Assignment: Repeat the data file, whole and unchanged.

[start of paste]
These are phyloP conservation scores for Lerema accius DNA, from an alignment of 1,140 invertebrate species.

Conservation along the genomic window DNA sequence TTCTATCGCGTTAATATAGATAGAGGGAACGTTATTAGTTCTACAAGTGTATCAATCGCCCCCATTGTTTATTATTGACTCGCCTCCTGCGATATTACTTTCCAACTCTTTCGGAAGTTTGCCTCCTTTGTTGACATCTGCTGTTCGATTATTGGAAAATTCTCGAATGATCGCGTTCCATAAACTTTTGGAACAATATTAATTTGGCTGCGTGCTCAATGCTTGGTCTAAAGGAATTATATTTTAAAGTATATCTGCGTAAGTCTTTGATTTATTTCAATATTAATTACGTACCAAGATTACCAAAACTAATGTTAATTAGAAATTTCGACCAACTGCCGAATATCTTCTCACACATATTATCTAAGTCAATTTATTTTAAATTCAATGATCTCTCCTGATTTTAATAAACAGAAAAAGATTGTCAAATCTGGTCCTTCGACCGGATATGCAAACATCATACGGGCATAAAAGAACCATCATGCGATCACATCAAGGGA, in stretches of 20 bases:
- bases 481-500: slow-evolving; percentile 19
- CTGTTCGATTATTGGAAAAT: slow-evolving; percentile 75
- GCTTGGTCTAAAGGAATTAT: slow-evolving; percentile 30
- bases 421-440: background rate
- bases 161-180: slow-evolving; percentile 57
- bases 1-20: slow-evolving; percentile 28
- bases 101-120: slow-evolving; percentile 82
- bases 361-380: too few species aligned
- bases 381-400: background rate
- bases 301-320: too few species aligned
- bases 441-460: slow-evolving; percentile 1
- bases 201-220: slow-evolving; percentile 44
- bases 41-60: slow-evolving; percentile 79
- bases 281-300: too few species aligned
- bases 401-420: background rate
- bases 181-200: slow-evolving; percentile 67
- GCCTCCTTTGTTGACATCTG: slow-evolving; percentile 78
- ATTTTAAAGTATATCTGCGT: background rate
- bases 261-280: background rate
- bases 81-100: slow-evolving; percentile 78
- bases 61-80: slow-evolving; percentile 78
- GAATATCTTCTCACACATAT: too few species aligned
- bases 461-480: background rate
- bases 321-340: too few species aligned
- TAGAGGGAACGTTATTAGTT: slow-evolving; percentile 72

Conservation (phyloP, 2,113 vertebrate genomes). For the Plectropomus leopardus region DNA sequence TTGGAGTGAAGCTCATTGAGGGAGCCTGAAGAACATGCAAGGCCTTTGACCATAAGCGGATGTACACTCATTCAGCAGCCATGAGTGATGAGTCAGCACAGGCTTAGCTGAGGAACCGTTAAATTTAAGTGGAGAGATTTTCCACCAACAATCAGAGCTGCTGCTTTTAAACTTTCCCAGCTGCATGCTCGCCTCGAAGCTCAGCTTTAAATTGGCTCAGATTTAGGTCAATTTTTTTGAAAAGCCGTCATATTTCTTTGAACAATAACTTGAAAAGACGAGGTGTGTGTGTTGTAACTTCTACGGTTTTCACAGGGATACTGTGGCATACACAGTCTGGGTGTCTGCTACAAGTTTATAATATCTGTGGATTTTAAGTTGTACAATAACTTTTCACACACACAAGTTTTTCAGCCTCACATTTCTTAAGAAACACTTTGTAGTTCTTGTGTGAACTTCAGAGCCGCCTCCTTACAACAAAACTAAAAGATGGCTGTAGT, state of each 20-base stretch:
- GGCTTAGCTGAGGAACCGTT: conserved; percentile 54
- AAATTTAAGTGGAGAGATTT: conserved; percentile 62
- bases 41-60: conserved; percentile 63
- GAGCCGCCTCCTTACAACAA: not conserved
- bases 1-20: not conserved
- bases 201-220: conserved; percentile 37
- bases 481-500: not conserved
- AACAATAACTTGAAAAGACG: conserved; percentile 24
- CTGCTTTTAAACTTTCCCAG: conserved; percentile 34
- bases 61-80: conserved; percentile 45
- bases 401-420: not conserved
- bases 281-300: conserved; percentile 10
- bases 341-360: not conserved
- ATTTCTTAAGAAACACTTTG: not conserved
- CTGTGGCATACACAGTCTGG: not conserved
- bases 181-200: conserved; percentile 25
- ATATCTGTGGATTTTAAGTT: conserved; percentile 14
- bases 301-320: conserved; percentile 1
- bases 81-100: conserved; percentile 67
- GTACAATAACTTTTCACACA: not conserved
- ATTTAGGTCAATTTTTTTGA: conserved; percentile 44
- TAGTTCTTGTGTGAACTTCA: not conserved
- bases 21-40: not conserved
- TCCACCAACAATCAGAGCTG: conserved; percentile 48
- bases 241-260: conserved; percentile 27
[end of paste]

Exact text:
These are phyloP conservation scores for Lerema accius DNA, from an alignment of 1,140 invertebrate species.

Conservation along the genomic window DNA sequence TTCTATCGCGTTAATATAGATAGAGGGAACGTTATTAGTTCTACAAGTGTATCAATCGCCCCCATTGTTTATTATTGACTCGCCTCCTGCGATATTACTTTCCAACTCTTTCGGAAGTTTGCCTCCTTTGTTGACATCTGCTGTTCGATTATTGGAAAATTCTCGAATGATCGCGTTCCATAAACTTTTGGAACAATATTAATTTGGCTGCGTGCTCAATGCTTGGTCTAAAGGAATTATATTTTAAAGTATATCTGCGTAAGTCTTTGATTTATTTCAATATTAATTACGTACCAAGATTACCAAAACTAATGTTAATTAGAAATTTCGACCAACTGCCGAATATCTTCTCACACATATTATCTAAGTCAATTTATTTTAAATTCAATGATCTCTCCTGATTTTAATAAACAGAAAAAGATTGTCAAATCTGGTCCTTCGACCGGATATGCAAACATCATACGGGCATAAAAGAACCATCATGCGATCACATCAAGGGA, in stretches of 20 bases:
- bases 481-500: slow-evolving; percentile 19
- CTGTTCGATTATTGGAAAAT: slow-evolving; percentile 75
- GCTTGGTCTAAAGGAATTAT: slow-evolving; percentile 30
- bases 421-440: background rate
- bases 161-180: slow-evolving; percentile 57
- bases 1-20: slow-evolving; percentile 28
- bases 101-120: slow-evolving; percentile 82
- bases 361-380: too few species aligned
- bases 381-400: background rate
- bases 301-320: too few species aligned
- bases 441-460: slow-evolving; percentile 1
- bases 201-220: slow-evolving; percentile 44
- bases 41-60: slow-evolving; percentile 79
- bases 281-300: too few species aligned
- bases 401-420: background rate
- bases 181-200: slow-evolving; percentile 67
- GCCTCCTTTGTTGACATCTG: slow-evolving; percentile 78
- ATTTTAAAGTATATCTGCGT: background rate
- bases 261-280: background rate
- bases 81-100: slow-evolving; percentile 78
- bases 61-80: slow-evolving; percentile 78
- GAATATCTTCTCACACATAT: too few species aligned
- bases 461-480: background rate
- bases 321-340: too few species aligned
- TAGAGGGAACGTTATTAGTT: slow-evolving; percentile 72

Conservation (phyloP, 2,113 vertebrate genomes). For the Plectropomus leopardus region DNA sequence TTGGAGTGAAGCTCATTGAGGGAGCCTGAAGAACATGCAAGGCCTTTGACCATAAGCGGATGTACACTCATTCAGCAGCCATGAGTGATGAGTCAGCACAGGCTTAGCTGAGGAACCGTTAAATTTAAGTGGAGAGATTTTCCACCAACAATCAGAGCTGCTGCTTTTAAACTTTCCCAGCTGCATGCTCGCCTCGAAGCTCAGCTTTAAATTGGCTCAGATTTAGGTCAATTTTTTTGAAAAGCCGTCATATTTCTTTGAACAATAACTTGAAAAGACGAGGTGTGTGTGTTGTAACTTCTACGGTTTTCACAGGGATACTGTGGCATACACAGTCTGGGTGTCTGCTACAAGTTTATAATATCTGTGGATTTTAAGTTGTACAATAACTTTTCACACACACAAGTTTTTCAGCCTCACATTTCTTAAGAAACACTTTGTAGTTCTTGTGTGAACTTCAGAGCCGCCTCCTTACAACAAAACTAAAAGATGGCTGTAGT, state of each 20-base stretch:
- GGCTTAGCTGAGGAACCGTT: conserved; percentile 54
- AAATTTAAGTGGAGAGATTT: conserved; percentile 62
- bases 41-60: conserved; percentile 63
- GAGCCGCCTCCTTACAACAA: not conserved
- bases 1-20: not conserved
- bases 201-220: conserved; percentile 37
- bases 481-500: not conserved
- AACAATAACTTGAAAAGACG: conserved; percentile 24
- CTGCTTTTAAACTTTCCCAG: conserved; percentile 34
- bases 61-80: conserved; percentile 45
- bases 401-420: not conserved
- bases 281-300: conserved; percentile 10
- bases 341-360: not conserved
- ATTTCTTAAGAAACACTTTG: not conserved
- CTGTGGCATACACAGTCTGG: not conserved
- bases 181-200: conserved; percentile 25
- ATATCTGTGGATTTTAAGTT: conserved; percentile 14
- bases 301-320: conserved; percentile 1
- bases 81-100: conserved; percentile 67
- GTACAATAACTTTTCACACA: not conserved
- ATTTAGGTCAATTTTTTTGA: conserved; percentile 44
- TAGTTCTTGTGTGAACTTCA: not conserved
- bases 21-40: not conserved
- TCCACCAACAATCAGAGCTG: conserved; percentile 48
- bases 241-260: conserved; percentile 27